My new to me loom, a Structo Artcraft Floor Loom, model 816, serial number 80-253. Structo stamped their manufacturing dates on the reeds that went with their looms. The original reed is
stamped 9-27-38 which means she is at least 78 years old. Just think all the history this loom has seen, everything from two world wars, the space race, the beginning of the computer age and much more.
I do love her tiger stripe rock maple wood. I just finished putting her together and wiping her down with some Howard's Wax and Feed, she is glowing.
The Structo catalog from 1939 shows this floor loom for sale, but it was no longer available in the 1941 catalog. It has been speculated that these floor looms were only made for a very few years and possibly that they were made to order. Confirmation of this information and the lack of these looms in today's market leads one to believe that they might have not been a stock item, unlike the famous metal table looms that are still in demand today.
There have been a few modifications made to the loom, the treadle chains were replaced with texsolv for ease of tie up. The sectional beam was adjusted so that the pegs are now on the inside of the beam, I don't sectionally warp so this is a plus for me. Cotton webbing was installed on the sectional beam so that a rod can be inserted into the webbing for holding the warp on the beam.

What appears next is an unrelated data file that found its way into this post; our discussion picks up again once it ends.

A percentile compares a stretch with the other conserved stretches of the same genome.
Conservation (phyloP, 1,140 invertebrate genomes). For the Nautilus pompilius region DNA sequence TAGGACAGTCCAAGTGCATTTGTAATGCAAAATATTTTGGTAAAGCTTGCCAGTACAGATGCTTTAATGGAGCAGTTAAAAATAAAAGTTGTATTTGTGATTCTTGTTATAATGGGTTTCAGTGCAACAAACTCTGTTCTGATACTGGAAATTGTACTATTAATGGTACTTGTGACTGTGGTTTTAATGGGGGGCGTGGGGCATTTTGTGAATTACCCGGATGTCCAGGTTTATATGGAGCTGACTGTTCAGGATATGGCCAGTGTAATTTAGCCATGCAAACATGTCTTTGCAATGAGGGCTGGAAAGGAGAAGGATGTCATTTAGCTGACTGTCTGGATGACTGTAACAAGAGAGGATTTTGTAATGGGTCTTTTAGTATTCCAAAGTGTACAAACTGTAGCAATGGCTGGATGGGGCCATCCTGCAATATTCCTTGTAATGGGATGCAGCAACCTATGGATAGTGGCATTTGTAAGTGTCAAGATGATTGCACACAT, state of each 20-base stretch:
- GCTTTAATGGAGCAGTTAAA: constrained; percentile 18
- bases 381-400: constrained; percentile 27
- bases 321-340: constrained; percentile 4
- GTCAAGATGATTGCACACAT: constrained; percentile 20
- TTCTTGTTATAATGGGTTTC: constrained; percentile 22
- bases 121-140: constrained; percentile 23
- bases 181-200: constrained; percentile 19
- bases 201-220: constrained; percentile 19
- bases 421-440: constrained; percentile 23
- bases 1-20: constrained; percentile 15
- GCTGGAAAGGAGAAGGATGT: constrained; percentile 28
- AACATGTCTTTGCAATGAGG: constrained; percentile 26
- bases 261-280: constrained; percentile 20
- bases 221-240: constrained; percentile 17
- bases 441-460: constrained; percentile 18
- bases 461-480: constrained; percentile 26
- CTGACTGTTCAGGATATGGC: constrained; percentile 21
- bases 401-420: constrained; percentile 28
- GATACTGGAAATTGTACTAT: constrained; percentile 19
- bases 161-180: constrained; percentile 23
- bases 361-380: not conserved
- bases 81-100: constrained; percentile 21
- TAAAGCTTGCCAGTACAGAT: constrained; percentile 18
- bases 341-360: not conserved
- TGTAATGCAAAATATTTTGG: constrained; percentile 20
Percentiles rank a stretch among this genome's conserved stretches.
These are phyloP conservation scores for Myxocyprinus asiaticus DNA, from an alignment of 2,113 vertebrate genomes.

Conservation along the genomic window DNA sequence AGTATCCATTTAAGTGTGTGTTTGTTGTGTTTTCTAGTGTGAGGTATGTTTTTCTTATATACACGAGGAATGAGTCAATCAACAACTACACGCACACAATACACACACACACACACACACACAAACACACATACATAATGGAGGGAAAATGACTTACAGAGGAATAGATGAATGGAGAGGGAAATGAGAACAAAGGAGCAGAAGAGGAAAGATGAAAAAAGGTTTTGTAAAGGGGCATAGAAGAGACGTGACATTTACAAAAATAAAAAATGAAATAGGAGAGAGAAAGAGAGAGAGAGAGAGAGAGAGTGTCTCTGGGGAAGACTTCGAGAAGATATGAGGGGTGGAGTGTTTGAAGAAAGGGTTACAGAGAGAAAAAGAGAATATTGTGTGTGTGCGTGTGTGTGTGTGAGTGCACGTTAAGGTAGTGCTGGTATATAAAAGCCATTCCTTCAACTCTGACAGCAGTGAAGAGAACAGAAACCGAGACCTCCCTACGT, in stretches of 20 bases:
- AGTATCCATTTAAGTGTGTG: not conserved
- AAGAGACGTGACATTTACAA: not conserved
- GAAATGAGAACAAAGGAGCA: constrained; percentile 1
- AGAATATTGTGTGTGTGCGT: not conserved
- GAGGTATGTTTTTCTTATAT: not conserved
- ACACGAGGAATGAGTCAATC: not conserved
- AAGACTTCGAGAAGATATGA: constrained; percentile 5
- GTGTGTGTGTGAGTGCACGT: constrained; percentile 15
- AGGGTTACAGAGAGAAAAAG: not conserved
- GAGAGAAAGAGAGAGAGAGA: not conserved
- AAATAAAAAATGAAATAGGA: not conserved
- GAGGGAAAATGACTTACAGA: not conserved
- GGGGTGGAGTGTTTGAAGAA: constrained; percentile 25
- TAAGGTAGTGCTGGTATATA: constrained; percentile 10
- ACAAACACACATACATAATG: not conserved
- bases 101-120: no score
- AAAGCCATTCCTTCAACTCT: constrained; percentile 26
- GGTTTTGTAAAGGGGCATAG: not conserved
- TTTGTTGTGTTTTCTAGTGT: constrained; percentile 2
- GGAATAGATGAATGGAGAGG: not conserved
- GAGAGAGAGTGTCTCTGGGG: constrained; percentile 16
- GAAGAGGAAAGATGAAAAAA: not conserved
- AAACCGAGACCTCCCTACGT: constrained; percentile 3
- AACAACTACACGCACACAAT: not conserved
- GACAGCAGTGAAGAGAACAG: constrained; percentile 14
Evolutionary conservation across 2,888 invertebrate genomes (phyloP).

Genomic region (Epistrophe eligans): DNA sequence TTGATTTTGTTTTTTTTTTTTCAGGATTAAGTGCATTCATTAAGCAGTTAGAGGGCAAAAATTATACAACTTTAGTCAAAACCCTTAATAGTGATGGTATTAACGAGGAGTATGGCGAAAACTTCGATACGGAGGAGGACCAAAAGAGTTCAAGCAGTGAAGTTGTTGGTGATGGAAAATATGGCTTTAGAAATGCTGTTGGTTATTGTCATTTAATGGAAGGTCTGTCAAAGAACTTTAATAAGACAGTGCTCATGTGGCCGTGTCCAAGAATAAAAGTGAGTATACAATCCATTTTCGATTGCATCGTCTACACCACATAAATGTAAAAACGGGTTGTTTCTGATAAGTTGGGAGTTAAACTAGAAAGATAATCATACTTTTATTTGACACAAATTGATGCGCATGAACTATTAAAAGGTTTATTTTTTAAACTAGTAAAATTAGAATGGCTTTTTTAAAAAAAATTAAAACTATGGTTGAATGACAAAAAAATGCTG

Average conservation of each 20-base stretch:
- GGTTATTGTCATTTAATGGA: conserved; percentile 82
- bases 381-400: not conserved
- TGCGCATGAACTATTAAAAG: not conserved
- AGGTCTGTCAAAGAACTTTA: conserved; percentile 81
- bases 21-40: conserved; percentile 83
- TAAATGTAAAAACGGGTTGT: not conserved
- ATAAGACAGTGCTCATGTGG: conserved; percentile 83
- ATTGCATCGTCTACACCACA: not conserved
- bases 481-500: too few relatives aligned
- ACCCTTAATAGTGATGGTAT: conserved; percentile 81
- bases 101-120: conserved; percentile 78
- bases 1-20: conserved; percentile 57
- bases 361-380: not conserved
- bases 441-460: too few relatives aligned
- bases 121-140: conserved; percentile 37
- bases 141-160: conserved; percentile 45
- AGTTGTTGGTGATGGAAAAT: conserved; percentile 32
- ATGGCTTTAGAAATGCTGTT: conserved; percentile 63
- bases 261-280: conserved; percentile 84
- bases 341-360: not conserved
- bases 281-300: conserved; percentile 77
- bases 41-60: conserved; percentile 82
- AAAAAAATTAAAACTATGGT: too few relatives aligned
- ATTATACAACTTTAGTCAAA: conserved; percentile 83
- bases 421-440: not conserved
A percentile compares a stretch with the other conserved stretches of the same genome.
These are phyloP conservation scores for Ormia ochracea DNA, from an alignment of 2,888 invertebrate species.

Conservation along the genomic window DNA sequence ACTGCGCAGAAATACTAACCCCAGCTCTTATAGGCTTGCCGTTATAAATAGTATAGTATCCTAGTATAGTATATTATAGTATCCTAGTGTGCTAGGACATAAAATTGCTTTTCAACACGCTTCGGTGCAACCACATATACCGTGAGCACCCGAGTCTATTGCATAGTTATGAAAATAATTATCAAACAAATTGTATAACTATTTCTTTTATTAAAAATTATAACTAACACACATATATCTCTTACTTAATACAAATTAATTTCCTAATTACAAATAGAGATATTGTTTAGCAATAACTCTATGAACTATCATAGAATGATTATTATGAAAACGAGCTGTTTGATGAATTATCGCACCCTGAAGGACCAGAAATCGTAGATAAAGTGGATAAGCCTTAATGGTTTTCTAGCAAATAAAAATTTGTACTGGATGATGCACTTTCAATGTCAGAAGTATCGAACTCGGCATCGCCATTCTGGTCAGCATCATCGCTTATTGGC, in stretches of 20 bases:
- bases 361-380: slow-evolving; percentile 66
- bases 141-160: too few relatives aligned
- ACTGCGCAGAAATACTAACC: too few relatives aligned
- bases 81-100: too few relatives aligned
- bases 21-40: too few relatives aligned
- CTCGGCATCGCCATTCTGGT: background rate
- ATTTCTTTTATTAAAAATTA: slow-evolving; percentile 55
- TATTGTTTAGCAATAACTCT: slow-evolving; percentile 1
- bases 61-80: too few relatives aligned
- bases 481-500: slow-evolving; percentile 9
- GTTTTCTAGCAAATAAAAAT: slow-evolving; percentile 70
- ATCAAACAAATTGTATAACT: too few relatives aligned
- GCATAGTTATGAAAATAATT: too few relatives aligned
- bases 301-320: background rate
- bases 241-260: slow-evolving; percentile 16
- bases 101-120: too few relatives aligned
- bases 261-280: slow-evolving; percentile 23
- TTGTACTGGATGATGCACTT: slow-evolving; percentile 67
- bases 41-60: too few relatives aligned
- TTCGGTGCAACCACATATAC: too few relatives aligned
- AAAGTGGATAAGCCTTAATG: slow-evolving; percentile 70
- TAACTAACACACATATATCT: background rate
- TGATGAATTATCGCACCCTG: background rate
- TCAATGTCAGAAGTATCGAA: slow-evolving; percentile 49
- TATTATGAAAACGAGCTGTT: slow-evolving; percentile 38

The loom also came with a plain beam and a hex beam. The hex beam holds the famous Structo metal warping spools. If you look at the picture of the back of the loom you can just barely see the green hex beam sitting above the sectional beam. Note the size of the cast iron ratchet wheel - the beam circumference is one yard.
The original spools have some grungy white cotton wound on them. I won't be using these spools at all, but they are interesting to look at. Suppose someone with one of the Structo table looms might be interested in buying the spools. It is my understanding that the spools are super hard to find.
I took the canvas apron off the front beam and replaced it with brand new heavy beam texsolv cording and a nice oak bar for tying on.
Proof positive that this loom is a Structo Artcraft Loom is the original name plate and even more proof is on the cast iron take up handle - it is engraved with the word Structo. Yes, Structo really did make floor looms but I would venture to say they are as rare as hen's teeth. There is only one other loom like this one that I am aware of and it belongs to a weaver in New Mexico.
I believe I am the 5th weaver to own this loom, although that is not set in stone. It is a wonderful loom and I am very lucky to have found her. The weaver I bought her from did a wonderful job of bringing her back to life, thank you Tom!
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